Accountability is the underpinning principal of civilized societies. For the stability of any human society it is imperative that there is a compact system of accountability in place. Thus a system to check public accountability like the Public Accounts Committee (PAC) of Parliament has been identified as an important prerequisite for the proper and effective delivery of public service by governments all over the universe. It is said that the overall progress of any country owes itself largely to accountability and transparency in its dealings, be it internal or external.

PAC signifies one of the essential constituents of Parliamentary Dominion which is the culpability of Public money. The examination of Auditor General’s Reports for the Ministries, departments, agencies, and other Independent and Semi- Autonomous bodies, is one of the main functions of the PAC.

The Public Accounts Committee under the Seventh Parliament of Ghana, on Monday 7th August 2017 begun its second public hearings to consider financial infractions in the Auditor General’s Report and will rap-up its activities today, Friday, 18th August, 2017. PAC is one of the 11 Standing Committees of Parliament.

PAC like all other Committees of Parliament derives its existence from Article 103 of the 1992 Constitution of the Republic of Ghana which states that “Parliament shall appoint Standing Committees and other Committees as may be necessary for the effective discharge of its functions”. In accordance with this provision, the PAC was established by Order 151(2) of the Standing Orders of the Parliament of Ghana.

The Committee, according to Order 165(1), must consist of not more than 25 Members and under the chairmanship of a member who does not belong to the party which controls the Executive branch of government and for that matter the “Public Purse”.

By this practice and convention, the Committee has since the beginning of the Fourth Republic been chaired by the Leader of the officially designated Minority Party in Parliament. However, during the 4th Parliament the Minority Leader relinquished this responsibility to another senior member of their side.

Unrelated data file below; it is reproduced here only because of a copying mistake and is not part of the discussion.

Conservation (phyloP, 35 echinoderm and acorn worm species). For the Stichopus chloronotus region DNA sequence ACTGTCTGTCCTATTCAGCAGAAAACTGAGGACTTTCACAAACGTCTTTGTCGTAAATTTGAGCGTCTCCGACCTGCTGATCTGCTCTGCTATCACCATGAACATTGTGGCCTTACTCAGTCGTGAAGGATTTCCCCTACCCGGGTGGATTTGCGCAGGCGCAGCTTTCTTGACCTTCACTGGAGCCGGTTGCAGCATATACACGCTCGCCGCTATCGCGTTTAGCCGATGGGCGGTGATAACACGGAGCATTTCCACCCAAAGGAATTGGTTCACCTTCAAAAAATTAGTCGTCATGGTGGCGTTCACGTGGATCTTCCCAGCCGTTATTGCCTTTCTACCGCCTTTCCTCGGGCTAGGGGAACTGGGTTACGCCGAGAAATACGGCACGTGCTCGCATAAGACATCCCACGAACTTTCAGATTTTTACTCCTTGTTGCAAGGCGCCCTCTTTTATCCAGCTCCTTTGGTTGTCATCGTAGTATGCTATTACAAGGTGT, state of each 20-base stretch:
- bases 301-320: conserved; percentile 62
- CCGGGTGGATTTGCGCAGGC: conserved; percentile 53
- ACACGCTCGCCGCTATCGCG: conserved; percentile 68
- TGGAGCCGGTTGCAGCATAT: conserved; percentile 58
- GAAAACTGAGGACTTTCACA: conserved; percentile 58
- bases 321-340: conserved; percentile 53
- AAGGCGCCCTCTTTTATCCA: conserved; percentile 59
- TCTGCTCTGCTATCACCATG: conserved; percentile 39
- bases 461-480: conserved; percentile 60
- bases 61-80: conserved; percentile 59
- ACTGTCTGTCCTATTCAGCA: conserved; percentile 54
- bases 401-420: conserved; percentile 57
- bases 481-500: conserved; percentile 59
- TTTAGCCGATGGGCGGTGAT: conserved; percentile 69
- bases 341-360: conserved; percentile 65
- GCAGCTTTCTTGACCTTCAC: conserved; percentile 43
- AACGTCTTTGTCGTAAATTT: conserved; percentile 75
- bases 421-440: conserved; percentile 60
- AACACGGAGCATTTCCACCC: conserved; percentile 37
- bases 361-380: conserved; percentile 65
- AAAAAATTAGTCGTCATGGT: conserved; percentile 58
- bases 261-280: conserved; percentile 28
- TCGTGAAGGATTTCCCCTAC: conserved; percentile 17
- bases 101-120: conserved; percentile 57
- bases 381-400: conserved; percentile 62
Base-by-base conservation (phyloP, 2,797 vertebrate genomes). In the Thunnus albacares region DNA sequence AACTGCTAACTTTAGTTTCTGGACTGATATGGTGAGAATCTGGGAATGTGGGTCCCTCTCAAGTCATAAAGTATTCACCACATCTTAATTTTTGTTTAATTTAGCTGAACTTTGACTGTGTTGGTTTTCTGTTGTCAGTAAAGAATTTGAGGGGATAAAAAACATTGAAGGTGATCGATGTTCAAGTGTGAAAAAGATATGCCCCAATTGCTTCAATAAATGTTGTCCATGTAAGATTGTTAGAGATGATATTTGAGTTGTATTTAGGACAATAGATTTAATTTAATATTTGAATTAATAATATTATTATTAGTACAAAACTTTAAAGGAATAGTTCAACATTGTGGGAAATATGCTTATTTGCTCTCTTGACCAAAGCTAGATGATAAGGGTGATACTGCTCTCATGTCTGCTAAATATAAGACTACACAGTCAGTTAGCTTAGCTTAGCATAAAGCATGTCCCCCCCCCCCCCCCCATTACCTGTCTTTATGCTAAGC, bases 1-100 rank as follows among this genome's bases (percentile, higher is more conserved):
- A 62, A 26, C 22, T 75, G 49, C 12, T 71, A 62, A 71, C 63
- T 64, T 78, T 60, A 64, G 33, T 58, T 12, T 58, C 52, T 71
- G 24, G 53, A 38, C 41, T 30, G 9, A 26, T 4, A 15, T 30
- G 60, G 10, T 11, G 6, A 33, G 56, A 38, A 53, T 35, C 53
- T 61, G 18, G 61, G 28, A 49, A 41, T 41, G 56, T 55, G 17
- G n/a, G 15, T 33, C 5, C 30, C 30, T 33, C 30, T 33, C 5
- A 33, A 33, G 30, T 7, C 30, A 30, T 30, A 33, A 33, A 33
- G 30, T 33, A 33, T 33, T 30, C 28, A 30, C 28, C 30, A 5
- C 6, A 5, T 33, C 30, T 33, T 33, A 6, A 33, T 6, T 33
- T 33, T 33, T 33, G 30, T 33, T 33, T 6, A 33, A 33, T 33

The composition of the Committee, like any other Committee of the House, must as much as possible, reflect the different shades of opinion in Parliament as required by Article 103(5) of the Constitution. In terms of numbers this means that the composition of the Committee reflects the numerical strength of different political parties, however, it is not clear whether the numerical strength also reflects the caucuses in Parliament such as the caucus on Women and Children, caucus on Health, caucus on Population, caucus on Environment, etc. In carrying out its functions, the Constitution in

Article 103 (6) grants the PAC, like any other Committee of Parliament, the powers, rights and privileges of a High Court in relation to: enforcing the attendance of witnesses and examining them on oath, affirmation or otherwise; compelling the production of documents; and issuing of a commission or requesting to examine witnesses abroad.

The primary function of the Committee according to Order 165(2) is to examine the audited accounts of government showing sums granted by Parliament to meet public expenditure and of such other accounts laid before Parliament. Chapter thirteen of the 1992 Constitution, which deals with finance, grants Parliament extensive powers in financial management of the country.

It is only Parliament that gives approval or otherwise for the imposition of taxes and it is only Parliament that determines the waiver or variation of any taxes imposed on individuals and businesses (Article 174); it is only Parliament that grants approval for the withdrawal of funds from the Consolidated Fund to meet the expenditures of government through the passage of the Appropriations Act (Article 178).

Having authorized the withdrawal of monies from the Consolidated Fund, Parliament exercises control over the expenditure of such monies through its PAC. It is for this reason that the Standing Orders preclude Members belonging to the political party controlling the Executive power from chairing the Committee. The rationale behind this arrangement is to ensure that the Executive is not a judge and a prosecutor in its own cause. The Minority (Opposition) taking charge of the Committee is to minimize the possibility of MPs sympathetic to the executive branch of government unduly influencing the parliamentary oversight of finances of the state.